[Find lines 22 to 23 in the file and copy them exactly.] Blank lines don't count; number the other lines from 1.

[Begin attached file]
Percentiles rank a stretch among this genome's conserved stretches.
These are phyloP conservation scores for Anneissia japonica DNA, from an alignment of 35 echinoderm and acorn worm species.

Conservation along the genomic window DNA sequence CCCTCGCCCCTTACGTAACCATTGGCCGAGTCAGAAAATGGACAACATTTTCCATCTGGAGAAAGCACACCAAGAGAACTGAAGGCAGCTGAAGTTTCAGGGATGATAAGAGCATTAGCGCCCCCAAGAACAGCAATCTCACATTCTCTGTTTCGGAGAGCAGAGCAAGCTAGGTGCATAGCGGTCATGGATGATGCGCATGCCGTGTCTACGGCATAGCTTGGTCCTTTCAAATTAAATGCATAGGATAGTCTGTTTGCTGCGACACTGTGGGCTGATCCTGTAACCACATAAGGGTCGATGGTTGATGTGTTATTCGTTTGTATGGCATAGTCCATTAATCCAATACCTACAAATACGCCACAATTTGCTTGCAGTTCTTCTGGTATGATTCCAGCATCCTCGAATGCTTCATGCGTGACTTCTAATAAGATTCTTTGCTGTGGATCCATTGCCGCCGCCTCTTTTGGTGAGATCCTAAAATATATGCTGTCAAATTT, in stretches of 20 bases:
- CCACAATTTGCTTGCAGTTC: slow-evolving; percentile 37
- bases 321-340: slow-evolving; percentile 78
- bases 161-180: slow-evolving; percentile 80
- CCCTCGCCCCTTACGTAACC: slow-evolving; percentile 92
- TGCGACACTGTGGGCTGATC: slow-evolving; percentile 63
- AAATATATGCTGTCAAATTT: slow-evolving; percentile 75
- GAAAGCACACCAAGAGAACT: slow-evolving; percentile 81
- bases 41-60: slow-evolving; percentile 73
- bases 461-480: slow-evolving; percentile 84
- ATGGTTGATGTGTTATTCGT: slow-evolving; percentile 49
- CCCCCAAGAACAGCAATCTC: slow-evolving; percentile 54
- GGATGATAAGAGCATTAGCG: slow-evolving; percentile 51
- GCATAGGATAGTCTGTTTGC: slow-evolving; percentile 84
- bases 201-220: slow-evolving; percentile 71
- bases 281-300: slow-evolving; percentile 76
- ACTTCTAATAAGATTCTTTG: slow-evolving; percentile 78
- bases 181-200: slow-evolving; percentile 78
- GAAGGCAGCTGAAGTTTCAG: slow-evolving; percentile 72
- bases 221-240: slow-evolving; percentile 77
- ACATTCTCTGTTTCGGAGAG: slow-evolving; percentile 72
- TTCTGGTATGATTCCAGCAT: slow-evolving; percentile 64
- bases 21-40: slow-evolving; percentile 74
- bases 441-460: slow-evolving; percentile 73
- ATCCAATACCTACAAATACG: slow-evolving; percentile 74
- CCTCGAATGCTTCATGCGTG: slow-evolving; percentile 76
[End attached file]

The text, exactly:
- bases 221-240: slow-evolving; percentile 77
- ACATTCTCTGTTTCGGAGAG: slow-evolving; percentile 72